Google’s self-driving cars might be ready for mass consumption, a pair of reports this week have suggested. After Alphabet execs hinted that their autonomous driving technology is approaching its graduation from Google’s X “moonshots” division, a new rumor says that Google might already be in late-stage talks with Fiat Chrysler.
Google is one of several tech companies that’s strategically placed at the forefront of this new trend in the car business. Google’s self-driving cars have logged millions of miles of test driving in anticipation of a commercial roll out.
On the other hand, while Google might be ready to deploy self-driving cars on regular streets, the legislation needed to regulate this new type of vehicle is not yet here.
JUST IN: Fiat Chrysler in late stage talks with Alphabet's Google car project for technical partnership – Dow Jones, citing source
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A partnership between Google and Fiat Chrysler would benefit both parties. Google has developed the smart cars of the future while Fiat Chrysler already knows how to build cars that appeal to buyers. A few months ago, Google and Ford were supposedly negotiating such a deal.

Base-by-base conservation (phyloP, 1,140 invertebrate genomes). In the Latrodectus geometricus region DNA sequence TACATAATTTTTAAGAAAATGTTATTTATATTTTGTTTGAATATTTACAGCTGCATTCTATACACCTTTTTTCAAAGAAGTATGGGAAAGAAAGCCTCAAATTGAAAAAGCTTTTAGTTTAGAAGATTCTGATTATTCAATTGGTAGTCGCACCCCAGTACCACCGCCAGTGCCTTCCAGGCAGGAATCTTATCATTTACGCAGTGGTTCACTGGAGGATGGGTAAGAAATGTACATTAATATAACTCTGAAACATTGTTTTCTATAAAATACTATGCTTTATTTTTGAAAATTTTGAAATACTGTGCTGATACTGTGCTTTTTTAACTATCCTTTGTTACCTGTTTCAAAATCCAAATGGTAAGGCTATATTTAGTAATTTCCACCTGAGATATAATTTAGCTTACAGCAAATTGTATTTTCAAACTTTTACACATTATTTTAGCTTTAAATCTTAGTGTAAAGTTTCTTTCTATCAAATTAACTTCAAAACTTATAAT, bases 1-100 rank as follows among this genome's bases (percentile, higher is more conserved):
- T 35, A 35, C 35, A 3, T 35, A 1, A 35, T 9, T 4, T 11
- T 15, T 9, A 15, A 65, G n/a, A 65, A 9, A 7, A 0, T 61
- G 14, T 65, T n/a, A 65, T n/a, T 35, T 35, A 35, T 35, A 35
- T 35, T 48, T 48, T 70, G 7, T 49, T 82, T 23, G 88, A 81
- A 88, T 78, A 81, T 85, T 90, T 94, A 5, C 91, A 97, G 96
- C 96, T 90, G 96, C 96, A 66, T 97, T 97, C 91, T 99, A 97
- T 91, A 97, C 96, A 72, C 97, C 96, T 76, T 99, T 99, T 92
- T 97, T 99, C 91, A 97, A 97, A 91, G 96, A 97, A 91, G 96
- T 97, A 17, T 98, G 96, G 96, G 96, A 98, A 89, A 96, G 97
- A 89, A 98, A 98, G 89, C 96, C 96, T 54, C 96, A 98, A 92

In fact, partnering with an established carmaker might be the quickest way for Google to get its technology out in the streets. There is obviously some pressure to see a Google car on the road, considering Apple is also reportedly developing a similar vehicle and might also ink a deal with an established carmaker. There’s also Tesla, which has smart electric cars that already come with some interesting autonomous features.
The talks have been ongoing for several months, The Wall Street Journal says. Apparently, Fiat CEO Sergio Marchionne has been looking for partners to help offset production and development costs, or to merge. The CEO also made several nasty remarks aimed at new competitors, including Apple and Tesla. He said that Apple’s interest in an electric car is an “illness,” and that electric cars are “obscene” when talking about a Tesla.
Neither company commented on the rumored partnership, the Journal said.